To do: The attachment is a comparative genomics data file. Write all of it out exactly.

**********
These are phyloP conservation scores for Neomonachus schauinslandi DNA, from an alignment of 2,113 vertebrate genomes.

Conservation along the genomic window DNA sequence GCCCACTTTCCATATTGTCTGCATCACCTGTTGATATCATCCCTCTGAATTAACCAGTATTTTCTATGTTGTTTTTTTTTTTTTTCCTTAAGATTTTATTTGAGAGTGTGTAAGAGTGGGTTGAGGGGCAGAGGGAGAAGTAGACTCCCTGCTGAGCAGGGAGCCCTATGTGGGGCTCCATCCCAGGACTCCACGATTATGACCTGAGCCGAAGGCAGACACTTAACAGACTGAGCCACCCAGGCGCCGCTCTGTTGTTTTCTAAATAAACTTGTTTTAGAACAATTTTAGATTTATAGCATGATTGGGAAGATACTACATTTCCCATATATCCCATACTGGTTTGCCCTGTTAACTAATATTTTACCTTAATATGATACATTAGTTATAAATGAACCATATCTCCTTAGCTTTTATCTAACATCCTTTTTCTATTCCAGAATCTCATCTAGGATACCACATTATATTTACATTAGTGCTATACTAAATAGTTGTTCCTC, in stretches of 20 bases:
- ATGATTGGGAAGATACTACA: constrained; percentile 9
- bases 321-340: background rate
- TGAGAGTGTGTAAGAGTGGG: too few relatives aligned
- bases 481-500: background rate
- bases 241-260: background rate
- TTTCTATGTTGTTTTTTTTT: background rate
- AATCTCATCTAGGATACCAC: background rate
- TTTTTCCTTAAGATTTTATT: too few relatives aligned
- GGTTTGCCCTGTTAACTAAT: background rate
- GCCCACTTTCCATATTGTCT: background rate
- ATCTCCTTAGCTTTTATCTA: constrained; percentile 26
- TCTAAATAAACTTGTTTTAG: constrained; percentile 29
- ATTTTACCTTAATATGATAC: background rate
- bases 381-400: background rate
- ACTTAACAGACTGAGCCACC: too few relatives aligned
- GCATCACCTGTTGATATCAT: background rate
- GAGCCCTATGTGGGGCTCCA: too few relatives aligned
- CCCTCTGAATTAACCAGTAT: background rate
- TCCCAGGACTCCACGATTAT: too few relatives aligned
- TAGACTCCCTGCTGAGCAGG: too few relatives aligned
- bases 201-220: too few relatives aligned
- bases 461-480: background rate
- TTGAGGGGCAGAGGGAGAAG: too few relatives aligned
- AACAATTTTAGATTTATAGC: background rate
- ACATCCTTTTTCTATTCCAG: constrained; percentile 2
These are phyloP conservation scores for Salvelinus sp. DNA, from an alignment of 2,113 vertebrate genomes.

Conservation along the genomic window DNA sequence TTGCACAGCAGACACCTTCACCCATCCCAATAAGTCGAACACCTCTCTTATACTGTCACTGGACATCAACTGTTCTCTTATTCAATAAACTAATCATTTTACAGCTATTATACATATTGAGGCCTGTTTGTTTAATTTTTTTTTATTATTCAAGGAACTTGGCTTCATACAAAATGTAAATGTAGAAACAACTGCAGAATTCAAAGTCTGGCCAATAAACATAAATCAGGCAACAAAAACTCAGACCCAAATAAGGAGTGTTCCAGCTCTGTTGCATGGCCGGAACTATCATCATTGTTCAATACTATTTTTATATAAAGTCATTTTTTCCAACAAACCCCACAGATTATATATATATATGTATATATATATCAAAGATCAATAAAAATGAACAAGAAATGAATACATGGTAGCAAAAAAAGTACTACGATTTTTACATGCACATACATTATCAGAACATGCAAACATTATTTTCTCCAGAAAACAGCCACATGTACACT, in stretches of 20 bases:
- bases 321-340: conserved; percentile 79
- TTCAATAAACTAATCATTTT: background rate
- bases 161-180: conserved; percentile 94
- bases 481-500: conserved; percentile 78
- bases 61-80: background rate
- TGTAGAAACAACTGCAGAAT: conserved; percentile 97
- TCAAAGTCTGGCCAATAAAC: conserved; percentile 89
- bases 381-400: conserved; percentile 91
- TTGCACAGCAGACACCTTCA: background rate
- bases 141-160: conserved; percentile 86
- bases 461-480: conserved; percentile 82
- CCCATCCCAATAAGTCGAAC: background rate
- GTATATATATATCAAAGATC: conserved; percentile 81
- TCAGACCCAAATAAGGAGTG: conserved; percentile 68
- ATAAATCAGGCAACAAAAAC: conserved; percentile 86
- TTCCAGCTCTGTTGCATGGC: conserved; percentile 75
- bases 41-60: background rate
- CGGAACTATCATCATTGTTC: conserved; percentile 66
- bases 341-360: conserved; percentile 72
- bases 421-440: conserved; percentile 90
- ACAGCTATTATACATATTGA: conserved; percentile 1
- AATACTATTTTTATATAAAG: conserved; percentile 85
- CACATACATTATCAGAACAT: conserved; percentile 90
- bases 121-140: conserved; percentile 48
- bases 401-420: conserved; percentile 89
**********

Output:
These are phyloP conservation scores for Neomonachus schauinslandi DNA, from an alignment of 2,113 vertebrate genomes.

Conservation along the genomic window DNA sequence GCCCACTTTCCATATTGTCTGCATCACCTGTTGATATCATCCCTCTGAATTAACCAGTATTTTCTATGTTGTTTTTTTTTTTTTTCCTTAAGATTTTATTTGAGAGTGTGTAAGAGTGGGTTGAGGGGCAGAGGGAGAAGTAGACTCCCTGCTGAGCAGGGAGCCCTATGTGGGGCTCCATCCCAGGACTCCACGATTATGACCTGAGCCGAAGGCAGACACTTAACAGACTGAGCCACCCAGGCGCCGCTCTGTTGTTTTCTAAATAAACTTGTTTTAGAACAATTTTAGATTTATAGCATGATTGGGAAGATACTACATTTCCCATATATCCCATACTGGTTTGCCCTGTTAACTAATATTTTACCTTAATATGATACATTAGTTATAAATGAACCATATCTCCTTAGCTTTTATCTAACATCCTTTTTCTATTCCAGAATCTCATCTAGGATACCACATTATATTTACATTAGTGCTATACTAAATAGTTGTTCCTC, in stretches of 20 bases:
- ATGATTGGGAAGATACTACA: constrained; percentile 9
- bases 321-340: background rate
- TGAGAGTGTGTAAGAGTGGG: too few relatives aligned
- bases 481-500: background rate
- bases 241-260: background rate
- TTTCTATGTTGTTTTTTTTT: background rate
- AATCTCATCTAGGATACCAC: background rate
- TTTTTCCTTAAGATTTTATT: too few relatives aligned
- GGTTTGCCCTGTTAACTAAT: background rate
- GCCCACTTTCCATATTGTCT: background rate
- ATCTCCTTAGCTTTTATCTA: constrained; percentile 26
- TCTAAATAAACTTGTTTTAG: constrained; percentile 29
- ATTTTACCTTAATATGATAC: background rate
- bases 381-400: background rate
- ACTTAACAGACTGAGCCACC: too few relatives aligned
- GCATCACCTGTTGATATCAT: background rate
- GAGCCCTATGTGGGGCTCCA: too few relatives aligned
- CCCTCTGAATTAACCAGTAT: background rate
- TCCCAGGACTCCACGATTAT: too few relatives aligned
- TAGACTCCCTGCTGAGCAGG: too few relatives aligned
- bases 201-220: too few relatives aligned
- bases 461-480: background rate
- TTGAGGGGCAGAGGGAGAAG: too few relatives aligned
- AACAATTTTAGATTTATAGC: background rate
- ACATCCTTTTTCTATTCCAG: constrained; percentile 2
These are phyloP conservation scores for Salvelinus sp. DNA, from an alignment of 2,113 vertebrate genomes.

Conservation along the genomic window DNA sequence TTGCACAGCAGACACCTTCACCCATCCCAATAAGTCGAACACCTCTCTTATACTGTCACTGGACATCAACTGTTCTCTTATTCAATAAACTAATCATTTTACAGCTATTATACATATTGAGGCCTGTTTGTTTAATTTTTTTTTATTATTCAAGGAACTTGGCTTCATACAAAATGTAAATGTAGAAACAACTGCAGAATTCAAAGTCTGGCCAATAAACATAAATCAGGCAACAAAAACTCAGACCCAAATAAGGAGTGTTCCAGCTCTGTTGCATGGCCGGAACTATCATCATTGTTCAATACTATTTTTATATAAAGTCATTTTTTCCAACAAACCCCACAGATTATATATATATATGTATATATATATCAAAGATCAATAAAAATGAACAAGAAATGAATACATGGTAGCAAAAAAAGTACTACGATTTTTACATGCACATACATTATCAGAACATGCAAACATTATTTTCTCCAGAAAACAGCCACATGTACACT, in stretches of 20 bases:
- bases 321-340: conserved; percentile 79
- TTCAATAAACTAATCATTTT: background rate
- bases 161-180: conserved; percentile 94
- bases 481-500: conserved; percentile 78
- bases 61-80: background rate
- TGTAGAAACAACTGCAGAAT: conserved; percentile 97
- TCAAAGTCTGGCCAATAAAC: conserved; percentile 89
- bases 381-400: conserved; percentile 91
- TTGCACAGCAGACACCTTCA: background rate
- bases 141-160: conserved; percentile 86
- bases 461-480: conserved; percentile 82
- CCCATCCCAATAAGTCGAAC: background rate
- GTATATATATATCAAAGATC: conserved; percentile 81
- TCAGACCCAAATAAGGAGTG: conserved; percentile 68
- ATAAATCAGGCAACAAAAAC: conserved; percentile 86
- TTCCAGCTCTGTTGCATGGC: conserved; percentile 75
- bases 41-60: background rate
- CGGAACTATCATCATTGTTC: conserved; percentile 66
- bases 341-360: conserved; percentile 72
- bases 421-440: conserved; percentile 90
- ACAGCTATTATACATATTGA: conserved; percentile 1
- AATACTATTTTTATATAAAG: conserved; percentile 85
- CACATACATTATCAGAACAT: conserved; percentile 90
- bases 121-140: conserved; percentile 48
- bases 401-420: conserved; percentile 89